Hops at the History Center: Architecture of the Last Colony with Mark C. McDonald
February 1 2024, 6:30 pm
Architecture of the Last Colony with Mark C. McDonald
Edited By Mark C. McDonald
Architecture of the Last Colony surveys the most important extant buildings in the state of Georgia, focusing on structures that showcase successful historic preservation practices and techniques. Richly illustrated with full-color, large-format photographs of these structures along with descriptions of their architectural significance, this book tells the story of how Georgia’s built environment reflects its growth from 1733 to the present. While numerous books about Georgia architecture feature buildings that have been lost to demolition, this volume focuses on extant structures that readers can visit and observe for themselves.
The buildings range in style from the folk-art structures of St. EOM’s Pasaquan and Howard Finster’s Paradise Gardens to the suburban Craftsman bungalows of Leila Ross Wilburn to the lavish antebellum mansions of Savannah and Athens, Georgia. Noted architectural photographers, including Brian Brown, Diane Kirkland, James Lockhart, Charlie Miller, and John Tatum, provide the companion photographs.
The six chapters in the book, written by architectural historians with subject-matter expertise, including Carl I. Gable, Carmie Jones McDonald, Mark C. McDonald, Joseph Smith, Spencer Tunnell, and Robin B. Williams, are organized chronologically and by architectural style, covering the earliest buildings in Georgia up through significant contemporary structures of the twentieth century. These buildings tell a diverse story that shows how nationally significant architects and Native Americans, pioneer, female, and African American architects have all contributed to Georgia’s built environment.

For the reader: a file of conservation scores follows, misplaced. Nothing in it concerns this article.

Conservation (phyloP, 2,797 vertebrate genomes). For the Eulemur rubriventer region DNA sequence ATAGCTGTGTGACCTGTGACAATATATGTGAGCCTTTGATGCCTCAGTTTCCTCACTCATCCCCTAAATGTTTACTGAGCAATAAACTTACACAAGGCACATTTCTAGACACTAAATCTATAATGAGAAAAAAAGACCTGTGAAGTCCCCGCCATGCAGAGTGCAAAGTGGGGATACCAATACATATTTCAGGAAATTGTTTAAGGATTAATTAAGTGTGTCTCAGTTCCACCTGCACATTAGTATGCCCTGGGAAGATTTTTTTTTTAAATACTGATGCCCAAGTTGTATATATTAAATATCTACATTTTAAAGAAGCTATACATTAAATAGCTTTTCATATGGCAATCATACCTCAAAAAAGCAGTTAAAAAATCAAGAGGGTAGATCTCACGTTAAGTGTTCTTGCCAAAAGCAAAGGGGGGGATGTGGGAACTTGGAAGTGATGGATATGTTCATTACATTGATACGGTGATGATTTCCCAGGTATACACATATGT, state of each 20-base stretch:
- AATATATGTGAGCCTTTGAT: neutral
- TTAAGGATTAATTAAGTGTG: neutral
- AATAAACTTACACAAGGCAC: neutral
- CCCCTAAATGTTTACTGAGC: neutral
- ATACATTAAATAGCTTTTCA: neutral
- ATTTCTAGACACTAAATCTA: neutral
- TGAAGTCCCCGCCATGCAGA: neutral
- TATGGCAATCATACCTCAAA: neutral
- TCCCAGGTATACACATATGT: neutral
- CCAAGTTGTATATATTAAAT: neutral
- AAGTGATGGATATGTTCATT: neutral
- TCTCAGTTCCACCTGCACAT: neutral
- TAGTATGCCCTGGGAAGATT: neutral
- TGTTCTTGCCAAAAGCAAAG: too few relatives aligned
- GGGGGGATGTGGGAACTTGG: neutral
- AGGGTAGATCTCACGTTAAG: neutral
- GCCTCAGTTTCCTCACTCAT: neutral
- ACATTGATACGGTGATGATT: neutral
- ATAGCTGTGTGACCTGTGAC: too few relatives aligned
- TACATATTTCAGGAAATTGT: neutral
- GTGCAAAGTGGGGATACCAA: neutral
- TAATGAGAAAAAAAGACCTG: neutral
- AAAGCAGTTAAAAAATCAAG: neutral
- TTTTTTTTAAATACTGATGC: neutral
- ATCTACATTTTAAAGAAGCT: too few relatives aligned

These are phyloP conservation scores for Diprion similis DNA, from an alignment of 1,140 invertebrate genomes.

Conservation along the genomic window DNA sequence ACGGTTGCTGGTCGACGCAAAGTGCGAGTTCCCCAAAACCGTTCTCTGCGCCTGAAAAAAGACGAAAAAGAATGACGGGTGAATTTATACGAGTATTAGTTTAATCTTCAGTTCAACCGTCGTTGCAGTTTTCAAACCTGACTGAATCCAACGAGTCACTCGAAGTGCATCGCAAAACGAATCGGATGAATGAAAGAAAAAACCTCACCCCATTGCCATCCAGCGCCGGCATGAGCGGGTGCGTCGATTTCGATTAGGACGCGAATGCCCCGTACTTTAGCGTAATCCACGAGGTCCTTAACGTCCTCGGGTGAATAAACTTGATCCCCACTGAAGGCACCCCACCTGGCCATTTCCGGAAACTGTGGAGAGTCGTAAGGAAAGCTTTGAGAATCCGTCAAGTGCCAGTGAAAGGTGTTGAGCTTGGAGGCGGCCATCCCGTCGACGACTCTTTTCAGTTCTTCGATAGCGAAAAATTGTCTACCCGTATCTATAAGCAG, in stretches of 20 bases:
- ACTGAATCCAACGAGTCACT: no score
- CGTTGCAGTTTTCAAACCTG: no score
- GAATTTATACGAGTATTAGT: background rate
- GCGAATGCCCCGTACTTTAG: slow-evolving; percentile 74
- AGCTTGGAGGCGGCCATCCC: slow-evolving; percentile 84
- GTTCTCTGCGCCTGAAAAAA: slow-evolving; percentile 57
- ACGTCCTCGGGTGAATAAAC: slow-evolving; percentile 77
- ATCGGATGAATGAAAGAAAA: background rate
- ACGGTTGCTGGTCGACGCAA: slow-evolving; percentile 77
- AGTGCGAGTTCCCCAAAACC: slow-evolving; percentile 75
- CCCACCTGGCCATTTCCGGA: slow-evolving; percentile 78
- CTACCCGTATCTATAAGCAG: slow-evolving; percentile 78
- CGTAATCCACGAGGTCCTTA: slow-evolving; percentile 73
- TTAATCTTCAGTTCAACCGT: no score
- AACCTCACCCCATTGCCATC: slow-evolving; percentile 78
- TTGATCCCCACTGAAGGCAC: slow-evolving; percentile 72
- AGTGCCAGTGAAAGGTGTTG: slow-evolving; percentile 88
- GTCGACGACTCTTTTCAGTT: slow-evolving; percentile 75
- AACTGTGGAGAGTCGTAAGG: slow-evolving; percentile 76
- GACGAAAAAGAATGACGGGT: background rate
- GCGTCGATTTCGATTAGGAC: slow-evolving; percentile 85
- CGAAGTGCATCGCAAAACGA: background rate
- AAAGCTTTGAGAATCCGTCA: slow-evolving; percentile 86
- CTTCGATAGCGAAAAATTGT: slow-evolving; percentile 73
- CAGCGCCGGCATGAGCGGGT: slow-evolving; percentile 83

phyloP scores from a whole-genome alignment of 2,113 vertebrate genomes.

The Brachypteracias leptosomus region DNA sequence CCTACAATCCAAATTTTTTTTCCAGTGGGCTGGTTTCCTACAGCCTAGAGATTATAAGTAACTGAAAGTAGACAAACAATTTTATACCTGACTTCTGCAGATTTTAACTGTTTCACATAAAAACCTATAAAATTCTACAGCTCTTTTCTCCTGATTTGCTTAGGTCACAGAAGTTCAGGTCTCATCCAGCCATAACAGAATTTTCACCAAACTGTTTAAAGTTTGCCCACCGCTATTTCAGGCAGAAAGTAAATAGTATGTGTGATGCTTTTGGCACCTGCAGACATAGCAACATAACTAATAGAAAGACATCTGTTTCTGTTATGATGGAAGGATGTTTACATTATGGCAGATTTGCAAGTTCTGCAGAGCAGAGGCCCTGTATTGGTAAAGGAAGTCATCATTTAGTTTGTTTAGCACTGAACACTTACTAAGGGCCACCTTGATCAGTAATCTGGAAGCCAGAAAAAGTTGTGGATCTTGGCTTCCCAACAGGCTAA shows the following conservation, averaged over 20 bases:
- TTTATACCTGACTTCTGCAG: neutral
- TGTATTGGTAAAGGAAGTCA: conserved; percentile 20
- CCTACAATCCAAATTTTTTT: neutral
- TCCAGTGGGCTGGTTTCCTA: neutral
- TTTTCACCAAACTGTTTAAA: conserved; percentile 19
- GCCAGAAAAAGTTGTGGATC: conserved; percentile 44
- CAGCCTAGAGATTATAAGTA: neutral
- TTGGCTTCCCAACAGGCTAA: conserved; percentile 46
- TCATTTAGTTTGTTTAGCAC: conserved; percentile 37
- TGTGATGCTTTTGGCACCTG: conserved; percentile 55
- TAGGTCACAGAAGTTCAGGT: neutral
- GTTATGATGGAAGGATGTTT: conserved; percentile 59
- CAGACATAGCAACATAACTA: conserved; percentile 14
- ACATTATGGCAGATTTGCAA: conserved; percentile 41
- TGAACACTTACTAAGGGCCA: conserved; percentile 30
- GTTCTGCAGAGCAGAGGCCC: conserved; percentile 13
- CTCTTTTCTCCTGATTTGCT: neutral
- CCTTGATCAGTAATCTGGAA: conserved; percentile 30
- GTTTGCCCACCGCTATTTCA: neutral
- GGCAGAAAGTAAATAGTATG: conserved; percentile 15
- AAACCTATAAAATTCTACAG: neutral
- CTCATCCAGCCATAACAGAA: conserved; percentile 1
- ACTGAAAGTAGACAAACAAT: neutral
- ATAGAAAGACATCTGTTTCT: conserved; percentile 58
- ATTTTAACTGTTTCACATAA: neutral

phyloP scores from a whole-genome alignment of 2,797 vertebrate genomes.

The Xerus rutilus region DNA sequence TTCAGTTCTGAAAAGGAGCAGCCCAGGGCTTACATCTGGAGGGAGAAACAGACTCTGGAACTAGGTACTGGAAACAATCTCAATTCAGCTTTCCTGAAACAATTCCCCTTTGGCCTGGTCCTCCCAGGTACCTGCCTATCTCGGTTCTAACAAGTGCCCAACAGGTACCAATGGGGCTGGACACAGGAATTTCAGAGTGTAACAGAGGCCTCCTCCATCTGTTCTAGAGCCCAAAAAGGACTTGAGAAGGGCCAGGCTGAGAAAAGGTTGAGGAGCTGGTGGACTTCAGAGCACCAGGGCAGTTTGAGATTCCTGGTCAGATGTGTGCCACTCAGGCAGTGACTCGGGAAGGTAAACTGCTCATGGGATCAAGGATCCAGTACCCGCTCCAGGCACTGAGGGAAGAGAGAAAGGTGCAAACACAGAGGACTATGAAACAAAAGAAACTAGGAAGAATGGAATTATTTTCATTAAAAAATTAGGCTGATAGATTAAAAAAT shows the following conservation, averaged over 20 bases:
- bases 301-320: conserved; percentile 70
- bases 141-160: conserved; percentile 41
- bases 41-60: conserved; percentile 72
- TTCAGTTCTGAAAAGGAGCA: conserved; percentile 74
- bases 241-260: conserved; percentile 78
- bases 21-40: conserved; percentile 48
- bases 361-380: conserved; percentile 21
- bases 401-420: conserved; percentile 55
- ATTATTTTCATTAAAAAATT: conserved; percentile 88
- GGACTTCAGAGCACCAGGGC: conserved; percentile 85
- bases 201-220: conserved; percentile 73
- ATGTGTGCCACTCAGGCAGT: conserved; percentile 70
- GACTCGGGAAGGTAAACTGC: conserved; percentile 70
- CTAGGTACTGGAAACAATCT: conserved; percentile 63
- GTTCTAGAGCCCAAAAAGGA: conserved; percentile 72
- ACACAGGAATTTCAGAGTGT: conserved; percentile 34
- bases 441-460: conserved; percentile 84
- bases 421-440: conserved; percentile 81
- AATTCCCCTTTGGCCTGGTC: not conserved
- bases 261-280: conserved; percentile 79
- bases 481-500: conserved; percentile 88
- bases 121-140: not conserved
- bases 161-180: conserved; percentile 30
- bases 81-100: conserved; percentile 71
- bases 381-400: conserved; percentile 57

About the Author
Mark C. McDonald retired in the fall of 2023 after 15 years as president and CEO of the Georgia Trust for Historic Preservation and a 37-year career in historic preservation.
Under McDonald’s leadership, the Georgia Trust doubled the number of properties protected by its Revolving Fund and Easements programs, successfully completed a $2.3 million capital campaign for the restoration of its headquarters, Rhodes Hall, and its grounds, established the country’s first green certification program for historic buildings and residences, and strengthened its financial position.
McDonald has been named four times to Georgia Trend magazine’s list of “Notable Georgians,” and in 2022, was included in the publication’s “Georgia 500: the State’s Most Influential Leaders” listing. He served as chairman of the Partners Network of the National Trust for Historic Preservation and on the organization’s Board of Trustees and Board of Advisors. He currently serves as chairman of the Georgia Women of Achievement’s Selection Committee, a post he has held since 2011, and on the board of trustees of the Ossabaw Island Foundation.
In addition to the Trust, McDonald served as executive director for three preservation organizations in the Southeast, including the Historic Salisbury Foundation in North Carolina from 1986-1990, the Mobile Historic Development Commission in Mobile, Alabama from 1990-1998, and Historic Savannah Foundation from 1998-2008, and was recognized by the American Institute of Architects with a Citation of Excellence for his 10 years of service in Savannah.
McDonald holds a Bachelor of Arts degree with a double major in history and English from Emory University and a law degree from the University of Georgia School of Law. He currently resides in Ansley Park with his wife Carmie, an Episcopal Priest, and their dog Ramsey. He has 3 adult sons, Will, Charles, and Francis, and 2 granddaughters, Blair and Birdie.
You can purchase books on site.
February 01, 2024
6:30 – 7:30 pm
DeKalb History Center, 2nd floor
101 East Court Square, Decatur GA 30030
$5 for DeKalb History Center Members, $10 for Non-members